9. Issues of law and procedure such as those canvassed in ex parte interlocutory applications should be taken up at a later stage, within the framework of the proceedings of the main suit.
No cases referred to.
1. Constitution of Kenya section 60
2. Civil Procedure Act (cap 21) section 3A
3. Civil Procedure Rules (cap 21 Sub Leg) order XXXVI, rule 12; order XL rule 1 - 4
4. Anti-Corruption and Economic Crimes Act, 2003 section 56(4)
Dr Kamau Kuria for the Plaintiff
Mr Kalove for 1st, 2nd Defendants
Mr Ochieng Oduol for 5th - 11th, 14th - 17th Defendants
Mr Kamara and Ramesh Manek for 13th Defendant
Mr Arwa for the Interested Party
|The information contained in the above segment is not part of the judicial opinion delivered by the Court. The metadata has been prepared by Kenya Law as a guide in understanding the subject of the judicial opinion. Kenya Law makes no warranties as to the comprehensiveness or accuracy of the information
REPUBLIC OF KENYA
IN THE HIGH COURT AT NAIROBI
CIVIL SUIT NO 1111 OF 2003
KENYA ANTI-CORRUPTION COMMISSION ……....PLAINTIFF
KAMLESH MD PATTNI & OTHERS………….... DEFENDANTS
On 20th November, 2003 the parties to this suit appeared before the Honourable the Chief Justice, for mention and directions.
Appearance before the Chief Justice came in the wake of ex parte hearings by the Honourable Lady Justice K H Rawal, whose two rulings of 7th November, 2003 and 12th November, 2003 respectively may be recapitulated as follows:-
Prior to her first Ruling of 7th November, 2003, the Honourable Lady Justice Rawal had made certain orders ex parte on 30th October, 2003 in response to an application made under order XXXVI, rule 12 and order XL, rules 1-4 of the Civil Procedure Rules and section 56 of the Anti- Corruption and Economic Crimes Act, 2003 by the plaintiff.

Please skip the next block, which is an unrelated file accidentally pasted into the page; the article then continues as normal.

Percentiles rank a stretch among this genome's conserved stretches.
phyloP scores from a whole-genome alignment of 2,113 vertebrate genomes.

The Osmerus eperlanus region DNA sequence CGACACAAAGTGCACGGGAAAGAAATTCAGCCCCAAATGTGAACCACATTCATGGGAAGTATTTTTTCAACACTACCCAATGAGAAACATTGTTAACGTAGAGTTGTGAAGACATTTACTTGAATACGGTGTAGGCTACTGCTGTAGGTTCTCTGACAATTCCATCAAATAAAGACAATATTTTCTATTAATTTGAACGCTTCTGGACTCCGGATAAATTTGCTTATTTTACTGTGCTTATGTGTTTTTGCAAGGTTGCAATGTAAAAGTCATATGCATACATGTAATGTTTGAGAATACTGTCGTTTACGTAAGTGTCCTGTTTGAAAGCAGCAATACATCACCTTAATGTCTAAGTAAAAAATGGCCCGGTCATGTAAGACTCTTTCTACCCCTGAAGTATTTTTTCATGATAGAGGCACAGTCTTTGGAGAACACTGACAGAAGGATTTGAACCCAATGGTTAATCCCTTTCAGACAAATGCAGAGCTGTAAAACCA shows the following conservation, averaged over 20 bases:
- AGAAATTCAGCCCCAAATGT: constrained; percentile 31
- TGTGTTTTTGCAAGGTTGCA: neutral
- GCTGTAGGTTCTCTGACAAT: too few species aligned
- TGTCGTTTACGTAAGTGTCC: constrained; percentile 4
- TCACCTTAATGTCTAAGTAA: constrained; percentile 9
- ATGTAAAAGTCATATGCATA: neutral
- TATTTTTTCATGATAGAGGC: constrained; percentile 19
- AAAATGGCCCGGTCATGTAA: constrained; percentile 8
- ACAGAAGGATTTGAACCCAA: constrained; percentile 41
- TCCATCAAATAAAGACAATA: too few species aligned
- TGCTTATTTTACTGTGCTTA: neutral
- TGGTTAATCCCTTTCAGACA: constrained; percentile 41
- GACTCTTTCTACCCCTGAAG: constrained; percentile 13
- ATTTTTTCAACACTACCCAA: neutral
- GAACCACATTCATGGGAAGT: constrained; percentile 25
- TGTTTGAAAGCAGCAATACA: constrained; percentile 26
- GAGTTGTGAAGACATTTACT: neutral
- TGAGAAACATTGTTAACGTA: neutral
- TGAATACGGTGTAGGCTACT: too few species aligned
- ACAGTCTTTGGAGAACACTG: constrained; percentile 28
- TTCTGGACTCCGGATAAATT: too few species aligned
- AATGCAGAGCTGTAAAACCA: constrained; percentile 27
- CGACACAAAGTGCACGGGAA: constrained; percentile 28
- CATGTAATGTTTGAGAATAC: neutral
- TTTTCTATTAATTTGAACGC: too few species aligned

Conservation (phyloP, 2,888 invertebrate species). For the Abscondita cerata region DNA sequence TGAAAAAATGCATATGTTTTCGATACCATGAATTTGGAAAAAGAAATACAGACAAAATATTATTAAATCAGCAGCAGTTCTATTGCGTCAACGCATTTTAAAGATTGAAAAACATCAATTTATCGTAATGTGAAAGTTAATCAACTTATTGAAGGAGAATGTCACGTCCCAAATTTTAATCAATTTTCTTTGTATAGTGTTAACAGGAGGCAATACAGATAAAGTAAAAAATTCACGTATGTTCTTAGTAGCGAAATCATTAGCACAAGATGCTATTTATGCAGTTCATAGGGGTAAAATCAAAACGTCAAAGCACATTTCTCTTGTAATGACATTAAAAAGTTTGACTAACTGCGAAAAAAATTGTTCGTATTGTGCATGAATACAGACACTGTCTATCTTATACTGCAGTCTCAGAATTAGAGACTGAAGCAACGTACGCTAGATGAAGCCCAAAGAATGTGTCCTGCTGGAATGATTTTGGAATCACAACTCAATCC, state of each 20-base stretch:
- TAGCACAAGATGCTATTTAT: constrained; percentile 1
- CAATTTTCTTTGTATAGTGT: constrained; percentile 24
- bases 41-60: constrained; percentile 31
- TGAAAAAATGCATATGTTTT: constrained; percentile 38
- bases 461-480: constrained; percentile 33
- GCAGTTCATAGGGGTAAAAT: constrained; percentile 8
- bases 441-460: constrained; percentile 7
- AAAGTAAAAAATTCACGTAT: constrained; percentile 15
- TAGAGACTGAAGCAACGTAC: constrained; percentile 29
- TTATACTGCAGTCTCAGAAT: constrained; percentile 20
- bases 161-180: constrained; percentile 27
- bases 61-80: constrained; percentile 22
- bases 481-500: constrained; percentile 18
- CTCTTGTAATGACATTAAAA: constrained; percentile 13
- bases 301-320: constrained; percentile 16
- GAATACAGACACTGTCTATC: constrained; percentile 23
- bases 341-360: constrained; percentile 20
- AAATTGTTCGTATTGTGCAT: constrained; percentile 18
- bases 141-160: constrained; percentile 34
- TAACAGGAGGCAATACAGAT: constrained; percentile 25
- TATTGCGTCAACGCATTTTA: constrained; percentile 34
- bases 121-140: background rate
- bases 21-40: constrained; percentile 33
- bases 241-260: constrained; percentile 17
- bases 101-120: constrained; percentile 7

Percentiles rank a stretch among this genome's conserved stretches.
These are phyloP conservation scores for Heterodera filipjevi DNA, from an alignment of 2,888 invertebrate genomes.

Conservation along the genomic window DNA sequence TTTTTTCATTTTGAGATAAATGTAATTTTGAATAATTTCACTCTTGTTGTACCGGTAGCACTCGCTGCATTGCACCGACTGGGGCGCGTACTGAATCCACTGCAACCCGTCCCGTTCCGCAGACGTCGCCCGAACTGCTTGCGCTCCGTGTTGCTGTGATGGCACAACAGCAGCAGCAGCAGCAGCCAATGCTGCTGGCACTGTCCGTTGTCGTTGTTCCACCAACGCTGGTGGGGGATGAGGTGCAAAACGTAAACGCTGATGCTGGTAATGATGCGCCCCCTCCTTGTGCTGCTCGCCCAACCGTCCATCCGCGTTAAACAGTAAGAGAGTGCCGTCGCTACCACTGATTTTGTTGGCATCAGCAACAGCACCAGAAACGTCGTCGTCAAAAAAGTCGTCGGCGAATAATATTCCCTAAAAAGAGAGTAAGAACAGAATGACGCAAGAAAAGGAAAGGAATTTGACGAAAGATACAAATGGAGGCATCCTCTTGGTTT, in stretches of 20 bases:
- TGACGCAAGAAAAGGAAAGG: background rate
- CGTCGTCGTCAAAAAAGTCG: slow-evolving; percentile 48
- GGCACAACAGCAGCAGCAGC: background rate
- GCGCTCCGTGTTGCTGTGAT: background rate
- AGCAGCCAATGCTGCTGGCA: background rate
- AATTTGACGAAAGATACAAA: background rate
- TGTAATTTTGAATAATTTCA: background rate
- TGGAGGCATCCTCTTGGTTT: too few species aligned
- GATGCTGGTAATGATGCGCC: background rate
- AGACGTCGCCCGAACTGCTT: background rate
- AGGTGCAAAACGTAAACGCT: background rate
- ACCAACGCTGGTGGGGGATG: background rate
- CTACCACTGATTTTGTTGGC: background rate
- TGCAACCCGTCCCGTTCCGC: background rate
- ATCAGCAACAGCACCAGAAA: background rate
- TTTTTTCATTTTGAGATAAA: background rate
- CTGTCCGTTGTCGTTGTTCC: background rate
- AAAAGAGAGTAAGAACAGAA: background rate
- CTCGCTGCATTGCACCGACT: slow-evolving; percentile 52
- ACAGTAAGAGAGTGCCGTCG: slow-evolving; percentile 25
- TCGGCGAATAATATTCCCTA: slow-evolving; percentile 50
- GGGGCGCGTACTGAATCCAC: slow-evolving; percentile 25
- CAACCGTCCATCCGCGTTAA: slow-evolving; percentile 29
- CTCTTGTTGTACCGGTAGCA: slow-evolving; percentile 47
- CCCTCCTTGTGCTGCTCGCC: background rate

These orders were as follows:
(a) that Mr Hezekiah Wangombe Gichohi be appointed a receiver/ manager of the defendants No 2, 6 – 17 until the main suit is heard and determined.
(b) that defendant No 3 be forthwith removed from office of receiver/manager of defendants No 2, 6 – 17;
(c) that defendants No 1 and 4, the management of the Duty Free Shops at Nairobi and Mombasa International Airports, be removed from possession of the assets of defendants No 2,4, 6 – 17;
(d) That Mr Hezekiah Wangombe Gichohi do have power of management of the business of defendants
No 2, 4, 6–17; to bring and defend suits, protect and preserve the assets including collecting rents and profits until the suit is heard and determined;
(e) That the orders made be enforced with the assistance of the court bailiff and/or the OCS, Nairobi Central Police Station.
Thereafter, there were applications made on behalf of some of the parties, seeking a stay of the ex parte orders of 30th October, 2003. These were addressed in Honourable Lady Justice Rawal’s interim ruling of 7th November, 2003.
The salient points in this interim ruling are as follows:-
(i) An application by Chamber Summons was seeking several interim orders pending the determination of the suit brought by Originating Summons;
(ii) The learned judge recognized that some of the ex parte orders she had made on 30th October, 2003 adversely affected defendants No.13 (Marshalls East Africa), 16 (Delphis Bank), 9 (Block Hotels Ltd.), 10(United Touring Co Ltd).